In this attack, the body of the initial email didn’t contain any text; however, based on the email subject, the supposed purpose was to share an invoice that needed to be paid. Attached to the email was a PDF document with the name “SecureDocATT.pdf” The sending email address of the message was set to match the recipient’s address and the sender’s display name contained the domain name of the recipient’s company. The email subject was personalized to include the recipient’s email username.

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PDF Credential Phishing Email

Had the recipient opened the PDF attachment, they would have seen an Office365-branded page, indicating the document sent via SharePoint. The instructions indicate the recipient should click on a button labeled “Access Document” to view the document.

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PDF Credential Phishing Attachment

Clicking the link, the recipient would have been directed to a webpage hosted on legitimate Adobe infrastructure. This page indicated the recipient has one new payment invoice to review and the invoice could only be “accessed after verifying the Receiver Email Ownership.”

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PDF Credential Phishing Page 1

The link labeled “Download Document” on the previous page would have taken the recipient to the last stage of the attack, which mimicked a legitimate Microsoft login page. If the recipient had entered their email address, they would have then been asked to enter their password to “verify their identity.”

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PDF Credential Phishing Page 2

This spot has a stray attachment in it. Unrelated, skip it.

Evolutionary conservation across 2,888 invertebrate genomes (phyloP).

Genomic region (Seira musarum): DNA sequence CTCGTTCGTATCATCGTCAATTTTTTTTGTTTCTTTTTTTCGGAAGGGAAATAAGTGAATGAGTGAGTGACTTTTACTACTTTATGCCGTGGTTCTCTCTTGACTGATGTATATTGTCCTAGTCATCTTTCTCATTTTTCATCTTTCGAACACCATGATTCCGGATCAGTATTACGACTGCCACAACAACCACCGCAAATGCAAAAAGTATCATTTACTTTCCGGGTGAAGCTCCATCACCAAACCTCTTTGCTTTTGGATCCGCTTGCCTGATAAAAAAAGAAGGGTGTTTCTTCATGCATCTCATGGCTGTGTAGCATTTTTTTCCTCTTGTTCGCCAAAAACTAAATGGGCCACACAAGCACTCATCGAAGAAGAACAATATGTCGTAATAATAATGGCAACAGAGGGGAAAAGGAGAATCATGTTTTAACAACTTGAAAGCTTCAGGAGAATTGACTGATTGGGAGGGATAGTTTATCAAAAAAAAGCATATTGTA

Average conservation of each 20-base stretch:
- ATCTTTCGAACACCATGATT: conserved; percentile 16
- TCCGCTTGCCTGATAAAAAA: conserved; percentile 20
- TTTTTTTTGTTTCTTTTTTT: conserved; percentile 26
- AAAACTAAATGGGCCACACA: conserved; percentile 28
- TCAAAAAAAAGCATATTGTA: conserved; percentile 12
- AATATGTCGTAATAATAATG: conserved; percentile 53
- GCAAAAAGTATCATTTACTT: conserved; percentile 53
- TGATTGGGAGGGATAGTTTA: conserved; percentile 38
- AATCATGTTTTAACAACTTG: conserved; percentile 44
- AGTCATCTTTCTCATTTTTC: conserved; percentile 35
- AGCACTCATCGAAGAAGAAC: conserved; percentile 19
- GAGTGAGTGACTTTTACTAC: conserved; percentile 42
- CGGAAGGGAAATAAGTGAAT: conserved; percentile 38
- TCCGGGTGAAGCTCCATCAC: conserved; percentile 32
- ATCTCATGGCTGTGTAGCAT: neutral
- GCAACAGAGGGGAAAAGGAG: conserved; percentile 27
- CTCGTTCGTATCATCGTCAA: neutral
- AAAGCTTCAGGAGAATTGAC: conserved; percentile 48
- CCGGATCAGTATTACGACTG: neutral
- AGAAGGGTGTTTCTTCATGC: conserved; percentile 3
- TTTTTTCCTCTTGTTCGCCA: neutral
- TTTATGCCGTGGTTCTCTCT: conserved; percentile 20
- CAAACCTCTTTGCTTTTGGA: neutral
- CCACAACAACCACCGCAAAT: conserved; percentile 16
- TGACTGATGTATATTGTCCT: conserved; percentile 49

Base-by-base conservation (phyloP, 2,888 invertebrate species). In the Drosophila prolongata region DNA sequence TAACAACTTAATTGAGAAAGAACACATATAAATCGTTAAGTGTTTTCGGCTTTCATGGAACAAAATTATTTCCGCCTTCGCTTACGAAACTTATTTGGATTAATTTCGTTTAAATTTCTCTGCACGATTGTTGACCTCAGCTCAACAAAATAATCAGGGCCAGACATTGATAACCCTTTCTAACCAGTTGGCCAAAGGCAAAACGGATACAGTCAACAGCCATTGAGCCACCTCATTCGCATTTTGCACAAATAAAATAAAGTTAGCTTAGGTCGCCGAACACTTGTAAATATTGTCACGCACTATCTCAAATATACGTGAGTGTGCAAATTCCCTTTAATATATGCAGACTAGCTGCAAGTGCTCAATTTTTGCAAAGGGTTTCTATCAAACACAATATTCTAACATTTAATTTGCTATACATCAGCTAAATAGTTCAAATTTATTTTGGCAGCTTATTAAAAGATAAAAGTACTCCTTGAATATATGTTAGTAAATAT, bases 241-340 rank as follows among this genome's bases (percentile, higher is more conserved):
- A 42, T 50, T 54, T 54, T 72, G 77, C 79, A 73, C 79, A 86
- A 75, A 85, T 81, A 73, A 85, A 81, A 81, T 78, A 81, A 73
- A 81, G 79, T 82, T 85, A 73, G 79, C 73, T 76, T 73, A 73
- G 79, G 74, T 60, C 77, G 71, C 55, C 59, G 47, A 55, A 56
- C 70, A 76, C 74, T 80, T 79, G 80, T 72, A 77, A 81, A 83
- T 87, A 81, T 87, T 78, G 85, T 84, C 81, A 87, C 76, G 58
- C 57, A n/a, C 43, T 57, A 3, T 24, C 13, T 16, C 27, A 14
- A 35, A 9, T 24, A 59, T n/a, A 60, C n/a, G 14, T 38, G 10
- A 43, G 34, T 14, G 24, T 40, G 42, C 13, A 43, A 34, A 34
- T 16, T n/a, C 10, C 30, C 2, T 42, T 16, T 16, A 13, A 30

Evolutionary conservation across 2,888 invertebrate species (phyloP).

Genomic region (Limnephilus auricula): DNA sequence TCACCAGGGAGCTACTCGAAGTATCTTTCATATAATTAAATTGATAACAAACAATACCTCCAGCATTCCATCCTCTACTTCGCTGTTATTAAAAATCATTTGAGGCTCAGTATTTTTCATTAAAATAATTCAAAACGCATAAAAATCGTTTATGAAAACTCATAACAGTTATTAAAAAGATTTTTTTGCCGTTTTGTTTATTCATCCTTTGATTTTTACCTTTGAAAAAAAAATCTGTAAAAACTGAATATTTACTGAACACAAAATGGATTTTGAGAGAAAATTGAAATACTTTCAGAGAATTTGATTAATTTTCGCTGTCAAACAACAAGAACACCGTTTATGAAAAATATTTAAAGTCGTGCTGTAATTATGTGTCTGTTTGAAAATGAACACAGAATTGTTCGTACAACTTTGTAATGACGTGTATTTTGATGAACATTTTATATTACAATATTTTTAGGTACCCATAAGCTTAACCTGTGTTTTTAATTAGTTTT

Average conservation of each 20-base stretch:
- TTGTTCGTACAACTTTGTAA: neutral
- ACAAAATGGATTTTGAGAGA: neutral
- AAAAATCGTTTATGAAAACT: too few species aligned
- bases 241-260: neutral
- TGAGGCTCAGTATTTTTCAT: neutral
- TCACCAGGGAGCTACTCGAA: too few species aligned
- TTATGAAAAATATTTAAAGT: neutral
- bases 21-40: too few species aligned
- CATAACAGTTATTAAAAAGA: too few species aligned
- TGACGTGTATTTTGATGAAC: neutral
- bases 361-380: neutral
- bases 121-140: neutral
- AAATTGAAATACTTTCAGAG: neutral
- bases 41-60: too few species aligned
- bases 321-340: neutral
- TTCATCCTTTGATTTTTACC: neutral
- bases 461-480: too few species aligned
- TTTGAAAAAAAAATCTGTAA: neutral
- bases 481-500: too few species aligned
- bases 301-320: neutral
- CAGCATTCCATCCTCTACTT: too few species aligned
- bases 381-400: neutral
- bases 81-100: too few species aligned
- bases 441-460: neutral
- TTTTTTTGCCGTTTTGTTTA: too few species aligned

How Does This Attack Bypass Email Defenses?

The link included in the initial PDF document was hosted on legitimate Adobe infrastructure to add legitimacy, given that the service is used for normal business purposes and thus, security tools cannot add the domain to a global blocklist. Because there was no text in the body of the email, natural language processing had nothing to analyze that would indicate malicious intent. The spoofed domain did not have an effective DMARC policy in place to reject any unauthorized senders that attempt to send emails from an address on the domain.

How Can This Attack Be Detected?

A holistic detection system that is able to extract and analyze URLs from email attachments is required to assess the intent of any links, alongside other signals acquired through content analysis, to determine whether the email is malicious. By understanding the intent of the link, alongside other signals acquired through content analysis, a cloud email security platform understands when an email may be malicious. The PDF attachment contained anchor text directing a user to take action on an embedded link, which is a common indicator of payload-based phishing attacks. The sending and receiving email addresses in this email appeared to be identical, which is an indicator that this message is potentially malicious.

What are the Risks of This Attack?

If an employee entered credentials into the phishing page, attackers would have full access to their email account, which they can then use to look for sensitive information or as a launch point for other attacks on the employee’s coworkers, customers, or vendors. 

Analysis Overview




Credential Theft


Self-Addressed Spoofed Email
Personalized Email Subject
Blank Email Body
Legitimate Hosting Infrastructure


Secure Message
Fake Invoice

Impersonated Brands


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